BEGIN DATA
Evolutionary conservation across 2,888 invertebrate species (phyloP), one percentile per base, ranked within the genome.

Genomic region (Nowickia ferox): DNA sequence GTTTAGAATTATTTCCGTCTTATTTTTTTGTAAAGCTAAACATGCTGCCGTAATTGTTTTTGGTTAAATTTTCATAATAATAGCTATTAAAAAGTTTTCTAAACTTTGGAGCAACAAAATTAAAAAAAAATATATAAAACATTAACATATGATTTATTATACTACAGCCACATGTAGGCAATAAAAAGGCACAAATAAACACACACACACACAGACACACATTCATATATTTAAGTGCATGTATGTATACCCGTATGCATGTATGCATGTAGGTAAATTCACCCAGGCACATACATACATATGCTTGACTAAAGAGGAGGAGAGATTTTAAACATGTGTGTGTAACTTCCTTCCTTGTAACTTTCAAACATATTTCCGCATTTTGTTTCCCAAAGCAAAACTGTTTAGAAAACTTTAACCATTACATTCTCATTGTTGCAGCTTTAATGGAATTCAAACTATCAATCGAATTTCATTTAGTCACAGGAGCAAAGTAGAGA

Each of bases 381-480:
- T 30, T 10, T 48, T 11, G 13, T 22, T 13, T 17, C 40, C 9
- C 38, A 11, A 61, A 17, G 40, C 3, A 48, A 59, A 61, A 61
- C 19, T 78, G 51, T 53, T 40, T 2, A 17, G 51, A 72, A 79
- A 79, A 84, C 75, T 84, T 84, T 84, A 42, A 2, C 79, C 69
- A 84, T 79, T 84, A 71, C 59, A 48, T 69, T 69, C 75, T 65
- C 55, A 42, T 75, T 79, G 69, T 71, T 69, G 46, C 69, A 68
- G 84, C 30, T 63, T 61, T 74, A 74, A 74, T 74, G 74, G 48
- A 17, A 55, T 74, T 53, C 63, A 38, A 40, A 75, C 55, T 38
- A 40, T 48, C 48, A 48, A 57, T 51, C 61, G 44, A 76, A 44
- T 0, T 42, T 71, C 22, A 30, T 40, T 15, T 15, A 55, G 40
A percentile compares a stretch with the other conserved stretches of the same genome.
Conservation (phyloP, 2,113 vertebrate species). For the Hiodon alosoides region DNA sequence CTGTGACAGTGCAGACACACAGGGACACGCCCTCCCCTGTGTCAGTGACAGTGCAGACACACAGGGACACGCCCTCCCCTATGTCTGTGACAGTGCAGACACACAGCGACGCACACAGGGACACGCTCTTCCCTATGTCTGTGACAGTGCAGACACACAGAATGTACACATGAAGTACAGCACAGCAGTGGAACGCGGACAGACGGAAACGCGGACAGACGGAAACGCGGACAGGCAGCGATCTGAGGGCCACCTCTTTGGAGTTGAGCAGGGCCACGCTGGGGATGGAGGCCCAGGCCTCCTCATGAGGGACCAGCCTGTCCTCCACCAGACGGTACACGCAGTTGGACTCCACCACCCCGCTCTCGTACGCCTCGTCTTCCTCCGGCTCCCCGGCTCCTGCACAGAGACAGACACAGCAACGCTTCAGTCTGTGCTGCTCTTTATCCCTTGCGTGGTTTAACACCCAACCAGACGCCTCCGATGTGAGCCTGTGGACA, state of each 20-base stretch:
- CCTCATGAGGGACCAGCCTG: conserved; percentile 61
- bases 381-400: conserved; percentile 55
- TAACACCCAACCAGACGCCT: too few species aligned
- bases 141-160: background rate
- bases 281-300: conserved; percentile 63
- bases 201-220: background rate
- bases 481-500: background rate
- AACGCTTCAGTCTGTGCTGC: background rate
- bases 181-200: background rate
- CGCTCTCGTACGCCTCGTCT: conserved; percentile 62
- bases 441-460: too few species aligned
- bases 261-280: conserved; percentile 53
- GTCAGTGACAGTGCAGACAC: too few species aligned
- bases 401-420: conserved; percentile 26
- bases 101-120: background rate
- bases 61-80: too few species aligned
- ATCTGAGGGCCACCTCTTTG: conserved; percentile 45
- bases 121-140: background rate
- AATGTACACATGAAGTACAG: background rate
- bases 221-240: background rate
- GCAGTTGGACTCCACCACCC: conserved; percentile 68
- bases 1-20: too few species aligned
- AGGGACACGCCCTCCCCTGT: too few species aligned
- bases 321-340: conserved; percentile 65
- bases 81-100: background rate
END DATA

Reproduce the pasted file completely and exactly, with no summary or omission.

Evolutionary conservation across 2,888 invertebrate species (phyloP), one percentile per base, ranked within the genome.

Genomic region (Nowickia ferox): DNA sequence GTTTAGAATTATTTCCGTCTTATTTTTTTGTAAAGCTAAACATGCTGCCGTAATTGTTTTTGGTTAAATTTTCATAATAATAGCTATTAAAAAGTTTTCTAAACTTTGGAGCAACAAAATTAAAAAAAAATATATAAAACATTAACATATGATTTATTATACTACAGCCACATGTAGGCAATAAAAAGGCACAAATAAACACACACACACACAGACACACATTCATATATTTAAGTGCATGTATGTATACCCGTATGCATGTATGCATGTAGGTAAATTCACCCAGGCACATACATACATATGCTTGACTAAAGAGGAGGAGAGATTTTAAACATGTGTGTGTAACTTCCTTCCTTGTAACTTTCAAACATATTTCCGCATTTTGTTTCCCAAAGCAAAACTGTTTAGAAAACTTTAACCATTACATTCTCATTGTTGCAGCTTTAATGGAATTCAAACTATCAATCGAATTTCATTTAGTCACAGGAGCAAAGTAGAGA

Each of bases 381-480:
- T 30, T 10, T 48, T 11, G 13, T 22, T 13, T 17, C 40, C 9
- C 38, A 11, A 61, A 17, G 40, C 3, A 48, A 59, A 61, A 61
- C 19, T 78, G 51, T 53, T 40, T 2, A 17, G 51, A 72, A 79
- A 79, A 84, C 75, T 84, T 84, T 84, A 42, A 2, C 79, C 69
- A 84, T 79, T 84, A 71, C 59, A 48, T 69, T 69, C 75, T 65
- C 55, A 42, T 75, T 79, G 69, T 71, T 69, G 46, C 69, A 68
- G 84, C 30, T 63, T 61, T 74, A 74, A 74, T 74, G 74, G 48
- A 17, A 55, T 74, T 53, C 63, A 38, A 40, A 75, C 55, T 38
- A 40, T 48, C 48, A 48, A 57, T 51, C 61, G 44, A 76, A 44
- T 0, T 42, T 71, C 22, A 30, T 40, T 15, T 15, A 55, G 40
A percentile compares a stretch with the other conserved stretches of the same genome.
Conservation (phyloP, 2,113 vertebrate species). For the Hiodon alosoides region DNA sequence CTGTGACAGTGCAGACACACAGGGACACGCCCTCCCCTGTGTCAGTGACAGTGCAGACACACAGGGACACGCCCTCCCCTATGTCTGTGACAGTGCAGACACACAGCGACGCACACAGGGACACGCTCTTCCCTATGTCTGTGACAGTGCAGACACACAGAATGTACACATGAAGTACAGCACAGCAGTGGAACGCGGACAGACGGAAACGCGGACAGACGGAAACGCGGACAGGCAGCGATCTGAGGGCCACCTCTTTGGAGTTGAGCAGGGCCACGCTGGGGATGGAGGCCCAGGCCTCCTCATGAGGGACCAGCCTGTCCTCCACCAGACGGTACACGCAGTTGGACTCCACCACCCCGCTCTCGTACGCCTCGTCTTCCTCCGGCTCCCCGGCTCCTGCACAGAGACAGACACAGCAACGCTTCAGTCTGTGCTGCTCTTTATCCCTTGCGTGGTTTAACACCCAACCAGACGCCTCCGATGTGAGCCTGTGGACA, state of each 20-base stretch:
- CCTCATGAGGGACCAGCCTG: conserved; percentile 61
- bases 381-400: conserved; percentile 55
- TAACACCCAACCAGACGCCT: too few species aligned
- bases 141-160: background rate
- bases 281-300: conserved; percentile 63
- bases 201-220: background rate
- bases 481-500: background rate
- AACGCTTCAGTCTGTGCTGC: background rate
- bases 181-200: background rate
- CGCTCTCGTACGCCTCGTCT: conserved; percentile 62
- bases 441-460: too few species aligned
- bases 261-280: conserved; percentile 53
- GTCAGTGACAGTGCAGACAC: too few species aligned
- bases 401-420: conserved; percentile 26
- bases 101-120: background rate
- bases 61-80: too few species aligned
- ATCTGAGGGCCACCTCTTTG: conserved; percentile 45
- bases 121-140: background rate
- AATGTACACATGAAGTACAG: background rate
- bases 221-240: background rate
- GCAGTTGGACTCCACCACCC: conserved; percentile 68
- bases 1-20: too few species aligned
- AGGGACACGCCCTCCCCTGT: too few species aligned
- bases 321-340: conserved; percentile 65
- bases 81-100: background rate